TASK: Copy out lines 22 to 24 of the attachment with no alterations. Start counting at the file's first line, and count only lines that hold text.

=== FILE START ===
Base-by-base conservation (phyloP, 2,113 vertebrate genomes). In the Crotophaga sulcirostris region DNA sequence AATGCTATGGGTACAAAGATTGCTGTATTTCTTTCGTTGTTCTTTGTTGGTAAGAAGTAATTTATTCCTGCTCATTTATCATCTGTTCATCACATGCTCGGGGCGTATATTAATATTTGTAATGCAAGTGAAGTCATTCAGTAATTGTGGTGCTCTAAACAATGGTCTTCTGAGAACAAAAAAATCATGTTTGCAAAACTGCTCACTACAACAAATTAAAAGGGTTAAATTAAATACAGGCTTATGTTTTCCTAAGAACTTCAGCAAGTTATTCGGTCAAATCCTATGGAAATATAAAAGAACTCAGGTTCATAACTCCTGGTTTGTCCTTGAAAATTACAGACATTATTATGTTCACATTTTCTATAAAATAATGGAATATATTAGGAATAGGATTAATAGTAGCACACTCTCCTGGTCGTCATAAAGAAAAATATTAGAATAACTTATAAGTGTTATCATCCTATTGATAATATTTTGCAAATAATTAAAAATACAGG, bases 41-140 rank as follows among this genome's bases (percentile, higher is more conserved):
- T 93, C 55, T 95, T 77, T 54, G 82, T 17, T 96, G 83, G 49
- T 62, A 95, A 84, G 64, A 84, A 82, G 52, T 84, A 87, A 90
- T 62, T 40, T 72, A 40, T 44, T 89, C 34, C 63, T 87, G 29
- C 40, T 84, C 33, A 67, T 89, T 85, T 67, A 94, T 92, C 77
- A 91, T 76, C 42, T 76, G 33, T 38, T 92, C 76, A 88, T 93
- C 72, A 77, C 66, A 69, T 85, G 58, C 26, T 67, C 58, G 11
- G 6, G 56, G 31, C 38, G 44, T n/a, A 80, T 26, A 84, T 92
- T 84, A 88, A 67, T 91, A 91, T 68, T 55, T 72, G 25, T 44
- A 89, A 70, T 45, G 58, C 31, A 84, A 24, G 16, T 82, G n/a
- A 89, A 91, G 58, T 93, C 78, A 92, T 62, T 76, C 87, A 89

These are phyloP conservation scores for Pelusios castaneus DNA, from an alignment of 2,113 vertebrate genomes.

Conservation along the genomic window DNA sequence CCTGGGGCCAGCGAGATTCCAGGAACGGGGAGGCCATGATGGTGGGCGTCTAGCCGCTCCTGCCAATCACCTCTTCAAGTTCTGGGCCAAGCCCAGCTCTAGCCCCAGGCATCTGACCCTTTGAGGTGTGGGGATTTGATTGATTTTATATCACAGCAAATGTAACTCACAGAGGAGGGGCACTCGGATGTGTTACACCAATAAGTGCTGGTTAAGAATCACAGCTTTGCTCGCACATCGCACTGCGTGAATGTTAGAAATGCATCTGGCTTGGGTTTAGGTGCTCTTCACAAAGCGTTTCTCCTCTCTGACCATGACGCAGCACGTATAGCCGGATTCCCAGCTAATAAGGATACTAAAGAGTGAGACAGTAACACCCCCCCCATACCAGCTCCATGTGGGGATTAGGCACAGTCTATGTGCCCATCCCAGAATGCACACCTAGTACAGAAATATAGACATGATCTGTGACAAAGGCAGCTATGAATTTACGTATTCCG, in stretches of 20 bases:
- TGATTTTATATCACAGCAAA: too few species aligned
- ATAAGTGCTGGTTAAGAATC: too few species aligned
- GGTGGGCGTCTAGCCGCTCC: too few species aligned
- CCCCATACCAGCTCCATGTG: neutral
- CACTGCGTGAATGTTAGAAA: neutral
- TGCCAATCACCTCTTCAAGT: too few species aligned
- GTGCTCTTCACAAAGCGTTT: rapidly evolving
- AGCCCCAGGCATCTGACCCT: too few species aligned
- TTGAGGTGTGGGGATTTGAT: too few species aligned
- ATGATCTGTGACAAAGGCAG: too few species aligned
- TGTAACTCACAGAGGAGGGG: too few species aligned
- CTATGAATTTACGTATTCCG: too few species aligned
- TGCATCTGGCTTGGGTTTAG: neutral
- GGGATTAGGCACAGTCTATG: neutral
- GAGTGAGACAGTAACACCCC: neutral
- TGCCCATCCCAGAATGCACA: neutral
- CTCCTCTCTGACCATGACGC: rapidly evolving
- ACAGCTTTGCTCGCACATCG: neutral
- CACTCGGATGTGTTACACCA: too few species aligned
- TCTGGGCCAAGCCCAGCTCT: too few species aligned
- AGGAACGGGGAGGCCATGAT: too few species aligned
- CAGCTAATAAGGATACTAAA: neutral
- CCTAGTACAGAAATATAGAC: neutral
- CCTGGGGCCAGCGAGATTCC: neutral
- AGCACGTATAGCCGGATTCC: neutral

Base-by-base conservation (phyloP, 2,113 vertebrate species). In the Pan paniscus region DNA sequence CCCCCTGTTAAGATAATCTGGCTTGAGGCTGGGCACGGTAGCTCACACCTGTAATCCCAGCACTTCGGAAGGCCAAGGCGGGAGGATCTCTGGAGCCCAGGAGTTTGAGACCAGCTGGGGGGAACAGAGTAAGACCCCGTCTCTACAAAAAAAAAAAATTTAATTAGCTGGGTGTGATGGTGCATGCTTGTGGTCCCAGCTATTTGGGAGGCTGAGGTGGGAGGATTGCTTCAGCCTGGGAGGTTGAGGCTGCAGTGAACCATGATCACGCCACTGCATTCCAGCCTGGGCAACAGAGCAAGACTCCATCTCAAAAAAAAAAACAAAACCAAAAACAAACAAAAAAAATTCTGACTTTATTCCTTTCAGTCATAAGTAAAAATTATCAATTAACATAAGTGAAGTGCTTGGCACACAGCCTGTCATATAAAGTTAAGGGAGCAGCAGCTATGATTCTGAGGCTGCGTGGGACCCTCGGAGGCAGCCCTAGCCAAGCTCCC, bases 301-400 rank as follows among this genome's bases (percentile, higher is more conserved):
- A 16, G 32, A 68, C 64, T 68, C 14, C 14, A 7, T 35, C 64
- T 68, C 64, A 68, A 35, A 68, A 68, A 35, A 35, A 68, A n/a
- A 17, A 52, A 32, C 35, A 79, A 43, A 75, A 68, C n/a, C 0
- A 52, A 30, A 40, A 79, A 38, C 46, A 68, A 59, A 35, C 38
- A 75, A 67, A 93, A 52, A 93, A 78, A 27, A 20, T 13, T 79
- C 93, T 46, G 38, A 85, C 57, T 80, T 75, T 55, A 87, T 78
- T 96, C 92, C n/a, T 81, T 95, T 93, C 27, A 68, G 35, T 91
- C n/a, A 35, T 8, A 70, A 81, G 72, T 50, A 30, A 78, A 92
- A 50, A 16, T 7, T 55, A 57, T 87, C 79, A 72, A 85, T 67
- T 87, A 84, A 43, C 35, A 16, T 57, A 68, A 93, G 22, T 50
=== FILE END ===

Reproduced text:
- TTGAGGTGTGGGGATTTGAT: too few species aligned
- ATGATCTGTGACAAAGGCAG: too few species aligned
- TGTAACTCACAGAGGAGGGG: too few species aligned